German Parliament Deems B.D.S. Movement Anti-Semitic

BERLIN — The German Parliament on Friday became the first in the European Union to pass a symbolic resolution that designates the Boycott, Divestment and Sanctions, or B.D.S., movement against Israel as anti-Semitic.

The nonbinding vote said the campaign to boycott Israeli products, along with the movement’s “Don’t Buy” stickers, recalled “the most terrible chapter in German history” and revived memories of the Nazi motto “Don’t buy from Jews.”

“The pattern of argument and methods of the B.D.S. movement are anti-Semitic,” the resolution stated, vowing not to fund any organizations that question Israel’s right to exist, call for a boycott of Israel or actively support B.D.S.

B.D.S., which was inspired by the South African anti-apartheid movement, has had several recent successes. In 2018, nearly two dozen artists pulled out of a music festival in Israel. Most recently, the B.D.S. movement has called on artists and fans to boycott the Eurovision Song Contest because Israel is the host.

The resolution, which mentioned “growing unease” in the German Jewish community as anti-Semitism has increased, was brought to Parliament by Chancellor Angela Merkel’s conservative Christian Democratic Union party and its Social Democratic coalition partner, as well as the liberal party and the Greens.

Crime statistics published by the German Interior Ministry on Tuesday showed that anti-Semitic crime and hate crime rose by 20 percent last year. The report found that nine in 10 anti-Semitic offenses were committed by people on the far-right.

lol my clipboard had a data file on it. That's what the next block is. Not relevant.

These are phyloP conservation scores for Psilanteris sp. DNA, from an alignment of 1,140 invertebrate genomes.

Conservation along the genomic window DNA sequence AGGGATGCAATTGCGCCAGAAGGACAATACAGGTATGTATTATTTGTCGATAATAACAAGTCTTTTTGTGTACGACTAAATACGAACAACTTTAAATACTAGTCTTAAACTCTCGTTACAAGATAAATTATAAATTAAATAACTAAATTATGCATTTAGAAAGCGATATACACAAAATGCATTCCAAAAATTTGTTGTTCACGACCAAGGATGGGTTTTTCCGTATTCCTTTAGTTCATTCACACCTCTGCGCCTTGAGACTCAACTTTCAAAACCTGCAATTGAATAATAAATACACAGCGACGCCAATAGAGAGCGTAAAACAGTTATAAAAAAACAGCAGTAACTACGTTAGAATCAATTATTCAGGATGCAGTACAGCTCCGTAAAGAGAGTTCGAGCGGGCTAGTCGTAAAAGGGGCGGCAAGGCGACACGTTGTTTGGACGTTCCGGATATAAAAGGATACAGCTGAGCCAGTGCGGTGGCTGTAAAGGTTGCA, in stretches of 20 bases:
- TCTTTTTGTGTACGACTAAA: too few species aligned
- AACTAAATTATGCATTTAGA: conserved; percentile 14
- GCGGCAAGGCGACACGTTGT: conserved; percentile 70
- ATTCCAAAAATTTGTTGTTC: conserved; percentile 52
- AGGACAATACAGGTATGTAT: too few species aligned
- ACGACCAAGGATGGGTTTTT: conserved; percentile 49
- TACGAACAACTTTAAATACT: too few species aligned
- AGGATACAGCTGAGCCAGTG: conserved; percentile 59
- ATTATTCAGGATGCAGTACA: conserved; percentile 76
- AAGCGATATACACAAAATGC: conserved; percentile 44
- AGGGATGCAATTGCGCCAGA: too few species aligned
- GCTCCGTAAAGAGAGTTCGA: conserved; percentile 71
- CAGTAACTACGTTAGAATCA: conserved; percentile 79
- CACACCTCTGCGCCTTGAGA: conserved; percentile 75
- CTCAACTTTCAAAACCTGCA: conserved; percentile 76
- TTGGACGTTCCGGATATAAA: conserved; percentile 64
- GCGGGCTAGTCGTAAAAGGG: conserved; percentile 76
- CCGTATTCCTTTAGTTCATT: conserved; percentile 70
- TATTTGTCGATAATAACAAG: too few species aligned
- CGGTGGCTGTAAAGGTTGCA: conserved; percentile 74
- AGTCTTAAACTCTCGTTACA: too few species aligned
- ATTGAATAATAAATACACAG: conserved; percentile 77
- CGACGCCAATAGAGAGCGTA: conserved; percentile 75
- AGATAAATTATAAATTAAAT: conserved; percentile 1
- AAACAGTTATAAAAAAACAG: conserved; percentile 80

The Palestinian B.D.S. National Committee said in a statement Friday that it “rejects all forms of racism, including anti-Semitism” and condemned what it called an “anti-Palestinian, McCarthyite and unconstitutional resolution passed by the German Parliament.”

“We call on people of conscience in Germany and beyond to defend the sanctity of universal human rights and freedom of expression by protecting the right to B.D.S.,” the statement read. “The academic and cultural boycott of Israel is strictly institutional and does not target individual Israelis.”

There were other critics, too. Some 60 academics signed an open letter, saying the motion formed part of a worrying trend of “labeling supporters of Palestinian human rights as anti-Semitic.”

It said the mixing of B.D.S. and anti-Semitism was supported by “Israel’s most right-wing government in history” and formed part of a strategy to delegitimize any attempt at international solidarity with the Palestinian cause.

But Prime Minister Benjamin Netanyahu of Israel congratulated Parliament, known as the Bundestag, on its “important decision to recognize B.D.S. as an anti-Semitic movement and that it is forbidden to support it.”

“I particularly appreciate the Bundestag’s call on Germany to stop funding organizations that work against the existence of the State of Israel,” Mr. Netanyahu said, “I hope this decision will lead to concrete action, and I call on other countries to adopt similar legislation.”

Yuli Edelstein, the speaker of the Israeli Parliament, tweeted: “Thank you #Bundestag! For the courageous and important decision! BDS is a dangerous, antisemitic movement. You are the first, but many others will follow in your footsteps.”

Germany’s Jewish organizations also welcomed the vote.

The far-right Alternative für Deutschland had put forward a separate motion on Friday that called for a ban of the B.D.S. movement.

One of its lawmakers, Jürgen Braun, said his party was the real friend of Israel in the German Parliament. “Anti-Semitism comes from the left and from Islam,” he said.

The AfD abstained in the vote.

The Left Party also said it rejected the B.D.S. movement, but it refused to back Friday’s motion. In its own motion, the party called on the government to support efforts to find a peaceful two-state solution in the Middle East.

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